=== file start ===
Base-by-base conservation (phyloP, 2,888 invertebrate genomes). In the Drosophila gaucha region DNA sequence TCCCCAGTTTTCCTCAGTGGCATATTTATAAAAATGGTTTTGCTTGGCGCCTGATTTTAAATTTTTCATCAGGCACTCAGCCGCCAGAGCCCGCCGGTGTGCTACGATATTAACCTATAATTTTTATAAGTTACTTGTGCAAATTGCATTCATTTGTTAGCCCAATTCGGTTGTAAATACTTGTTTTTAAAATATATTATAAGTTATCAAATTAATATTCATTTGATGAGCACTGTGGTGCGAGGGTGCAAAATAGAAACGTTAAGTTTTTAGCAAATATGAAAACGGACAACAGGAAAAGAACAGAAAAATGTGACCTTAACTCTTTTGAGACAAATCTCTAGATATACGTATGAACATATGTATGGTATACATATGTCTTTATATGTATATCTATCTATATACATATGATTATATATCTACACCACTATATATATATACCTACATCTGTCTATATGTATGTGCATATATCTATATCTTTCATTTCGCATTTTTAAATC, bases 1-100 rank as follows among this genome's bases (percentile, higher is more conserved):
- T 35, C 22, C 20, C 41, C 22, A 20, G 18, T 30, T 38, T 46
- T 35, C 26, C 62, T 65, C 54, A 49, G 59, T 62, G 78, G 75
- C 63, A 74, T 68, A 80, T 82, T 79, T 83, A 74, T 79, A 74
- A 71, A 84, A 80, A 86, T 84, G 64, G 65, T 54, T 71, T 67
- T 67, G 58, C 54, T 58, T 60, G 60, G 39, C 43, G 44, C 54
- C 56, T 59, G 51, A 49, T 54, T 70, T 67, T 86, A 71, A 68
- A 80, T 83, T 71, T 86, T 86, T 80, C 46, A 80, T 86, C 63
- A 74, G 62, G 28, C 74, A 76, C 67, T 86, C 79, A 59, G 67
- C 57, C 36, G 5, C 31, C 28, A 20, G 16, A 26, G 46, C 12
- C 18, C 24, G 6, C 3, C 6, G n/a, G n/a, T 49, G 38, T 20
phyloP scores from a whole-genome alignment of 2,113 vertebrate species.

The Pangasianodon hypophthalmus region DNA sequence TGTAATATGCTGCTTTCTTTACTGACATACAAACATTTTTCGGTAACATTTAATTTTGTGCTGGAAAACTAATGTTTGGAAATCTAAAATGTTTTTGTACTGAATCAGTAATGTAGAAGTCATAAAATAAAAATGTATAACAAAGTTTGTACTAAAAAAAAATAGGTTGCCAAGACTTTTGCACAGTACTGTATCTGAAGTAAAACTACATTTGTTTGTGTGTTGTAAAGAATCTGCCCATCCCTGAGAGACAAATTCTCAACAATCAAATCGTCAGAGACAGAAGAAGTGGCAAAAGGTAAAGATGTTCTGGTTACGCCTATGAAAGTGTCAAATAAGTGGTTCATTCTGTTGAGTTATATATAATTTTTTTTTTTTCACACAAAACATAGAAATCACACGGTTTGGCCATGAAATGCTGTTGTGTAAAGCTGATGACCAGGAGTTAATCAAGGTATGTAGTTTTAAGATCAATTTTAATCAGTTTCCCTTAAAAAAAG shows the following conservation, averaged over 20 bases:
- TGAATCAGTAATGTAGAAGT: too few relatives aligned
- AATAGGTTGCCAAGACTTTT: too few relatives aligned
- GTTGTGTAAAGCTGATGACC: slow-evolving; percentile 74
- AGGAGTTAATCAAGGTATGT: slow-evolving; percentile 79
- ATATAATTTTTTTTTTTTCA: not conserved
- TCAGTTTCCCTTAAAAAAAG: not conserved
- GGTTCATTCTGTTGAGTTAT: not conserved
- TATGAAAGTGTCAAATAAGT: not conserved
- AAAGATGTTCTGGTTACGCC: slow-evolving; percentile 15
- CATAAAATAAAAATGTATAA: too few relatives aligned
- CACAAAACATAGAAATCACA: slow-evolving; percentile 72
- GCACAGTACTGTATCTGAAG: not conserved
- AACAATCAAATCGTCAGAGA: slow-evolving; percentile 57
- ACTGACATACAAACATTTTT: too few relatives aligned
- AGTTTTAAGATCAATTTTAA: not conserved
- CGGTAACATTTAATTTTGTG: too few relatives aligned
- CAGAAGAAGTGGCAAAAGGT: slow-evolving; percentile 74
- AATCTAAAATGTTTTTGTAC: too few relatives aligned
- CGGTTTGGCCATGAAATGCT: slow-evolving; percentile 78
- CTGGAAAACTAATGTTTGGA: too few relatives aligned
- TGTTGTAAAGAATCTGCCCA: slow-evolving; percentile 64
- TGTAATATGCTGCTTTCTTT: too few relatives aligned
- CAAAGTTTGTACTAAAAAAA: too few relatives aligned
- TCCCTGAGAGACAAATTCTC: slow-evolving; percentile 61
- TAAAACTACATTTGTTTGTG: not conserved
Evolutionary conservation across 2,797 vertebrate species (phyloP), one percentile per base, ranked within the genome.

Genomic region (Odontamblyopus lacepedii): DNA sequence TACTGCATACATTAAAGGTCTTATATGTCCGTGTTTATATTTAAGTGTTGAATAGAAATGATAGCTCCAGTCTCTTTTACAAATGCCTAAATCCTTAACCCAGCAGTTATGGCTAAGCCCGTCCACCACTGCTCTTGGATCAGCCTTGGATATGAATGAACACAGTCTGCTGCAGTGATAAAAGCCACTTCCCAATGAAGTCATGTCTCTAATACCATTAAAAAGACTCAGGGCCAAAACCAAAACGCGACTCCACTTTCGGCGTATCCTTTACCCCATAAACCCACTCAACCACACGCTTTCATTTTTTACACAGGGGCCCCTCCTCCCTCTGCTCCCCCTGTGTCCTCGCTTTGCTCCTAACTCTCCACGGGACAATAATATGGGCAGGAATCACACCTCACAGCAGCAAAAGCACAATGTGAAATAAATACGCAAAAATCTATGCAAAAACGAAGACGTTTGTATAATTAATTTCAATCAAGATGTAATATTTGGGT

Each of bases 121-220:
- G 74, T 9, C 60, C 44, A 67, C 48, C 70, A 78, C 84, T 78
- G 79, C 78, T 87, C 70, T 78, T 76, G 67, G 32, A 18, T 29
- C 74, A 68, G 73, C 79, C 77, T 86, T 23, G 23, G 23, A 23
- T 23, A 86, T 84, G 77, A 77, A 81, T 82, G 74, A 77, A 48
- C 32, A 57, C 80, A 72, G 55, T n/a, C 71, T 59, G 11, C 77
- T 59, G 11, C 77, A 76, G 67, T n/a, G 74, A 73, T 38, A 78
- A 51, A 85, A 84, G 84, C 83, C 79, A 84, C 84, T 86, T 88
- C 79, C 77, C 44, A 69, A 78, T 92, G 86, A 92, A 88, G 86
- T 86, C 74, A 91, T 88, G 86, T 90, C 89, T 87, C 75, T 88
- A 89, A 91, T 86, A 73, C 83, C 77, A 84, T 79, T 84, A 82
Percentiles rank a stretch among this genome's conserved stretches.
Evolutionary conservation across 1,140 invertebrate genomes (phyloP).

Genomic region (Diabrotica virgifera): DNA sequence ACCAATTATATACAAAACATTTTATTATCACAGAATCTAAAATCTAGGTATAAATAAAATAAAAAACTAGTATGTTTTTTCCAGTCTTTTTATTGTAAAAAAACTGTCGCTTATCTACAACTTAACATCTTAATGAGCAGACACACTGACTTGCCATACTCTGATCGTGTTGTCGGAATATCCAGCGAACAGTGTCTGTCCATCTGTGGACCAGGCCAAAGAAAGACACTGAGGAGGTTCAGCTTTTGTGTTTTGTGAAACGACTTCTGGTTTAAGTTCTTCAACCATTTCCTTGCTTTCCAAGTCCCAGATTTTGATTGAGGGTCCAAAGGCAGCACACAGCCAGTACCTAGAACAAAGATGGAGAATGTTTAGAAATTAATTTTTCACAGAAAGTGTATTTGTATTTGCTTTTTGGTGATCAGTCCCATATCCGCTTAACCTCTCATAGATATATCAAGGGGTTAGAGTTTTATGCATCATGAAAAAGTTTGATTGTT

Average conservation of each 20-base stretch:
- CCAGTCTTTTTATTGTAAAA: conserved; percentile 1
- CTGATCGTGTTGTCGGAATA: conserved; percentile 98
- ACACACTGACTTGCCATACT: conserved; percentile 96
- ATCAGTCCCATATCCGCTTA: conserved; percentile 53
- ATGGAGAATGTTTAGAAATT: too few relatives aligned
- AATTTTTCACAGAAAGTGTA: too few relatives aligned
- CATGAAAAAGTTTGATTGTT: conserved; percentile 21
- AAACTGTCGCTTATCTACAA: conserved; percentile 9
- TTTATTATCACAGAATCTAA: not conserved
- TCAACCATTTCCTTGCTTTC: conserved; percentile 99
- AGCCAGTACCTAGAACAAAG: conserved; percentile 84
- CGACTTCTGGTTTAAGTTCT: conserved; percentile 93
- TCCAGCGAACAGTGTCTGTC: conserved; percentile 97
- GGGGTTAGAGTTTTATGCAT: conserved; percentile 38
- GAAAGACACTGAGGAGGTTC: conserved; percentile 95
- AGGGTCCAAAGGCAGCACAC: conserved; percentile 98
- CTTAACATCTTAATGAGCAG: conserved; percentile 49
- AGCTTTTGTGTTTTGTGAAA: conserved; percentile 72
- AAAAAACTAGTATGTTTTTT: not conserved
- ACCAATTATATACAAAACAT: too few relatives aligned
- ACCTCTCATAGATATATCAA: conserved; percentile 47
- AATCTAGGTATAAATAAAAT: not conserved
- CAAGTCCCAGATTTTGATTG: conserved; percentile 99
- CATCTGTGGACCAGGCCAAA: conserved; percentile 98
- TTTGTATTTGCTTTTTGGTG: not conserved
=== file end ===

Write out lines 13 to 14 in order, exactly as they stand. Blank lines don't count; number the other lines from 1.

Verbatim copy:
The Pangasianodon hypophthalmus region DNA sequence TGTAATATGCTGCTTTCTTTACTGACATACAAACATTTTTCGGTAACATTTAATTTTGTGCTGGAAAACTAATGTTTGGAAATCTAAAATGTTTTTGTACTGAATCAGTAATGTAGAAGTCATAAAATAAAAATGTATAACAAAGTTTGTACTAAAAAAAAATAGGTTGCCAAGACTTTTGCACAGTACTGTATCTGAAGTAAAACTACATTTGTTTGTGTGTTGTAAAGAATCTGCCCATCCCTGAGAGACAAATTCTCAACAATCAAATCGTCAGAGACAGAAGAAGTGGCAAAAGGTAAAGATGTTCTGGTTACGCCTATGAAAGTGTCAAATAAGTGGTTCATTCTGTTGAGTTATATATAATTTTTTTTTTTTCACACAAAACATAGAAATCACACGGTTTGGCCATGAAATGCTGTTGTGTAAAGCTGATGACCAGGAGTTAATCAAGGTATGTAGTTTTAAGATCAATTTTAATCAGTTTCCCTTAAAAAAAG shows the following conservation, averaged over 20 bases:
- TGAATCAGTAATGTAGAAGT: too few relatives aligned